Salma Hayek gives the performance of her career in this stealth weapon of a comedy from director Miguel Arteta and screenwriter Mike White, one that takes aim at the divided and divisive world we live in. Don’t say you haven’t noticed. The star, bringing down the glam but radiating grit and grace, plays Beatriz, a Los Angeles massage therapist and holistic healer. Her life revolves around her patients and the animals, mostly dogs and goats, she lives with in Altadina and treats like her children. Beatriz is an earth mother, superficially distant from Frida Khalo the Mexican artist and radical activist Hayek played triumphantly (she won an Oscar nomination) in 2002’s Frida. This is a woman who feels deeply, but holds back on expressing herself … at least at first.
After finishing a session with Cathy (Connie Britton), a wealthy client whose teenage daughter Beatriz nursed during the girl’s chemo treatments, the masseuse finds that her on-the-fritz VW won’t start. Her client insists she stay for dinner at their posh Newport Beach mansion; after all, Beatriz is “a friend of the family.” Cathy’s husband, Grant (David Warshofsky), thinks that’s pushing it. The invite list includes two other couples – Alex (Jay Duplass) and Shannon (Chloë Sevigny), and Doug (John Lithgow) and Jeana (Amy Landecker). What will these guests, more business associates than friends, think of this woman with her khaki pants, cheap blouse and halting English? None of this is ever spoken, by the way. Judgments on class and race are thinly veiled by polite chatter and the lightest condescension. The blunt talk comes from the only guest that matters.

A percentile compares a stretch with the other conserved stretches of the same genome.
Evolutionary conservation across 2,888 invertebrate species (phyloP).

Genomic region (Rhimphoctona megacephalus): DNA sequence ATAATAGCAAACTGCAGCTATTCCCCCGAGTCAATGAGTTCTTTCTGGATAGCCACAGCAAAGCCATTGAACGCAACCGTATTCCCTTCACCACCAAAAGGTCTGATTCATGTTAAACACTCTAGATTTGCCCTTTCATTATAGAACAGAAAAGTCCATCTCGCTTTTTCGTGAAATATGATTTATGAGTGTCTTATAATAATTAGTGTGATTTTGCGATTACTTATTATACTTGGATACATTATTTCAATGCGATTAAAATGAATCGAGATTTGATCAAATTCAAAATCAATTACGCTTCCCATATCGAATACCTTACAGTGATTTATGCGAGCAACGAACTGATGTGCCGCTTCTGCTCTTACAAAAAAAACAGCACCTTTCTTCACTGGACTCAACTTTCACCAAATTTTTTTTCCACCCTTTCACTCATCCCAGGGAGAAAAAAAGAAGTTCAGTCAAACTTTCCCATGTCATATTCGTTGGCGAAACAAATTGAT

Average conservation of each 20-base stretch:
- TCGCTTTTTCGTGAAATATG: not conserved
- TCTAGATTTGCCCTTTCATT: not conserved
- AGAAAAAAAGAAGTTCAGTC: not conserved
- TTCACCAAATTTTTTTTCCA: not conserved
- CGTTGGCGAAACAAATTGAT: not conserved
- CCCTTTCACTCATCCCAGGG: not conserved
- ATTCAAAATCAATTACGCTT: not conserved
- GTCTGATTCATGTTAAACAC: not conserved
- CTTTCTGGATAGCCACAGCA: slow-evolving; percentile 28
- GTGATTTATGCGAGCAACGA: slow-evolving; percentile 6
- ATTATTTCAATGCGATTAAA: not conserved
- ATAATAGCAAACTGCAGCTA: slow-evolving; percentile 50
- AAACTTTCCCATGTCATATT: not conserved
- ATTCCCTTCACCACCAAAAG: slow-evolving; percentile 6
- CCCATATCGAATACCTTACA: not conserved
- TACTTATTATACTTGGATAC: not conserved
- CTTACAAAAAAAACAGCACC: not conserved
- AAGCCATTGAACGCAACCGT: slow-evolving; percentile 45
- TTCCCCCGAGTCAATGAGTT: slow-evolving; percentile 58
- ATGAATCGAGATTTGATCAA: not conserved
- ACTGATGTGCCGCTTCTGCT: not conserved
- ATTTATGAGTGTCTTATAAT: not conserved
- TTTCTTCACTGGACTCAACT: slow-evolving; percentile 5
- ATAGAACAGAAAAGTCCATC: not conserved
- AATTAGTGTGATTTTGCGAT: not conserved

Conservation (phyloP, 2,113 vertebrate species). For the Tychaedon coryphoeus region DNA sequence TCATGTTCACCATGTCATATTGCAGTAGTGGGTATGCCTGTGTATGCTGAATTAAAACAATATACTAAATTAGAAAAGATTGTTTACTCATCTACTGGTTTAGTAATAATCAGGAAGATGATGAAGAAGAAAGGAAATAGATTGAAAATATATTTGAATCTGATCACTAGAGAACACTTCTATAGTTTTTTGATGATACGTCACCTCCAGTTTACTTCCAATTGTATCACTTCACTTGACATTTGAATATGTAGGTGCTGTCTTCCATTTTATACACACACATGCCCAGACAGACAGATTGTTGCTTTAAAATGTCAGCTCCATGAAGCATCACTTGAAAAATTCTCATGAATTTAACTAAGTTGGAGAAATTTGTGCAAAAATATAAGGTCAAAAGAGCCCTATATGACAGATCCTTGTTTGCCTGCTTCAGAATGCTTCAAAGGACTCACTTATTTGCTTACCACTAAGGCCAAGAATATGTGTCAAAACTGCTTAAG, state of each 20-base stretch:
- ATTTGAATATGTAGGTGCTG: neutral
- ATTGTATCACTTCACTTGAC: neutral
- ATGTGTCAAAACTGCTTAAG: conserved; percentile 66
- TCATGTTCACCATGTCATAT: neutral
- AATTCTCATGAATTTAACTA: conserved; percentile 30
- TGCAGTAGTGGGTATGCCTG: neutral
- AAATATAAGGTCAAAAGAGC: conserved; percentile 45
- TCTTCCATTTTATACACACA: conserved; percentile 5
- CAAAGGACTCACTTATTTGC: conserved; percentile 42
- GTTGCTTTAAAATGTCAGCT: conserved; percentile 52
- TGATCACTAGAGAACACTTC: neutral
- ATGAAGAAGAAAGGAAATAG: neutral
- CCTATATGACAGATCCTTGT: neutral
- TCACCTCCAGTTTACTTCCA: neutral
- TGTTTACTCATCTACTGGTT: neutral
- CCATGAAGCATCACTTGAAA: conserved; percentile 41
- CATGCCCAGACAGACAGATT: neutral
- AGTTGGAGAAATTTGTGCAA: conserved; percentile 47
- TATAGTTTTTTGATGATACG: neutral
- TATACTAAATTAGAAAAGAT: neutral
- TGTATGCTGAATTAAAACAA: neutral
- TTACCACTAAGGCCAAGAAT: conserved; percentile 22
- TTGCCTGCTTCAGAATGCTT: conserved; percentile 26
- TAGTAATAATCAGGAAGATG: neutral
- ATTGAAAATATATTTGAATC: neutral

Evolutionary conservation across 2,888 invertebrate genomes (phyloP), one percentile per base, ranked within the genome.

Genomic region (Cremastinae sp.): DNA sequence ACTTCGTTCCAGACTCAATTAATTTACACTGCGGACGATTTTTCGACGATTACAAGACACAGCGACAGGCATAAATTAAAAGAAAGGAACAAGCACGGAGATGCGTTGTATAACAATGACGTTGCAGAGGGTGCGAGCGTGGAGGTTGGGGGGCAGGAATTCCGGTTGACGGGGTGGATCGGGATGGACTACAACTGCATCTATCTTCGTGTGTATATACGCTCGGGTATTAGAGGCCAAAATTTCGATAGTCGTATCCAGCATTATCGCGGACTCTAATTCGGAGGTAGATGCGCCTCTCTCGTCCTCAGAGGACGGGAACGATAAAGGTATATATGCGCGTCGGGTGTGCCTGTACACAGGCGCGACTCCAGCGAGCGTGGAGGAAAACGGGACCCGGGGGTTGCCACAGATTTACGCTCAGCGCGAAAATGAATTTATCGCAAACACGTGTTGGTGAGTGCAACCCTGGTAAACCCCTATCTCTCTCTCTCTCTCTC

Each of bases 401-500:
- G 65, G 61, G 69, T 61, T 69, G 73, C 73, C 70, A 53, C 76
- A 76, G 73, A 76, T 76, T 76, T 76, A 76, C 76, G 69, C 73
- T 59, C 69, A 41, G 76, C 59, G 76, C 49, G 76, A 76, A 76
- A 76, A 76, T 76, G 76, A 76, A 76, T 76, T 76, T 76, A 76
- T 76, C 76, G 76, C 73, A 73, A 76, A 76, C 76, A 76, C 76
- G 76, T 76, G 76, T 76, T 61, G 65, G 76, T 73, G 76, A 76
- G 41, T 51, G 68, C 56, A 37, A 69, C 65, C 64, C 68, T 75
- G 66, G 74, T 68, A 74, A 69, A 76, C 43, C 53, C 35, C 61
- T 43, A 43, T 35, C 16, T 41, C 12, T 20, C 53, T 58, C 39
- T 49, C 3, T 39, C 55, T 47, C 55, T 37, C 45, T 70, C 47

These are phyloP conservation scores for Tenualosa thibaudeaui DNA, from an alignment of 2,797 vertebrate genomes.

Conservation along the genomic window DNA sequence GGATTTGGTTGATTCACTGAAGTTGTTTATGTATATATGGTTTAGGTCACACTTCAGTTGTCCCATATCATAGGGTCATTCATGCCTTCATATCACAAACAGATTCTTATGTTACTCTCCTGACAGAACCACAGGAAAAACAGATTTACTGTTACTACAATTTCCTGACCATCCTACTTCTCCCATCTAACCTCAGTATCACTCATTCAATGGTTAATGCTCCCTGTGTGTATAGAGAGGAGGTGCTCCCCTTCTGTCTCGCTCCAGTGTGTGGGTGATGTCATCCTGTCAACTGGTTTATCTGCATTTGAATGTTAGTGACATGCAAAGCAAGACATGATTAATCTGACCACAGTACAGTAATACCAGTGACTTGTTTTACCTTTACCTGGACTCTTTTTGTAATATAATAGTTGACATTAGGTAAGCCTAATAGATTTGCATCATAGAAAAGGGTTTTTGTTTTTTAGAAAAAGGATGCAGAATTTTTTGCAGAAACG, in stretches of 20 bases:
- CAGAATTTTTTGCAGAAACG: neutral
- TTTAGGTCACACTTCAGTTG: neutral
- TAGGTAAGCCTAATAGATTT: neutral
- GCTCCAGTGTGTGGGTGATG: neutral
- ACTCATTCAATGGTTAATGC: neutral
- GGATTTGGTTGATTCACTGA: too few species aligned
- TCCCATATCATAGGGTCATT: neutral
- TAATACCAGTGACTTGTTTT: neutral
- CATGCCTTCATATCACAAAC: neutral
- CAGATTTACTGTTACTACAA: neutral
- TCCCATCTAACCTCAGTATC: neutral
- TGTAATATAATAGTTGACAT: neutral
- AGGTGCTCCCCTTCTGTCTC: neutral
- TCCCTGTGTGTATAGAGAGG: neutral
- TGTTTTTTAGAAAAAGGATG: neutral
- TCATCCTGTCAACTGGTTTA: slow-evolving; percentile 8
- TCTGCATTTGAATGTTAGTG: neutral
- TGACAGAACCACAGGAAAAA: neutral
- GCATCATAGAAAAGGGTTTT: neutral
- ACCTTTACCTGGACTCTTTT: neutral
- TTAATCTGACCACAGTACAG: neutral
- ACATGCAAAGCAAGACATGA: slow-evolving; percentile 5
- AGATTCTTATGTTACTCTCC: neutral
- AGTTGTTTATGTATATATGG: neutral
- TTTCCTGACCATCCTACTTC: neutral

That’s Doug Strutt (great name), a real-estate billionaire with more than a passing resemblance to Donald Trump and one the great Lithgow plays with magisterial finesse and startling good humor. Everyone at the table, except Beatriz, owes their livelihoods to this master manipulator. Strutt initially mistakes this Mexican immigrant for a service provider. But White, who collaborated memorably with Arteta on the potently perverse Chuck & Buck (2000), is too sharp a screenwriter to go for easy marks. As the visitor joins these six for a dinner from hell, the best and worst of everyone is on full display.
Startling events, real and imagined, ensue. Beatriz initially swallows her resentment in silence. Later, her inhibitions loosened by wine, she has the courage to speak truth to power, to challenge entitlement. Will it make a difference? Hardly. Ironically, the yearning Beatriz feels for lost purity in the world finds its echo in Strutt, a plunderer who actually understands the implications of the cancer he’s spreading into the natural order, which makes him even scarier. The acting duet between Hayek and Lithgow in these scenes is incredibly powerful. But it’s the empathy the actress brings to Beatriz that stays in your mind and heart. She’s luminous. The funny, touching and vital Beatriz at Dinner probably tackles way more than it can handle, but so what? Godspeed. You won’t know what hit you.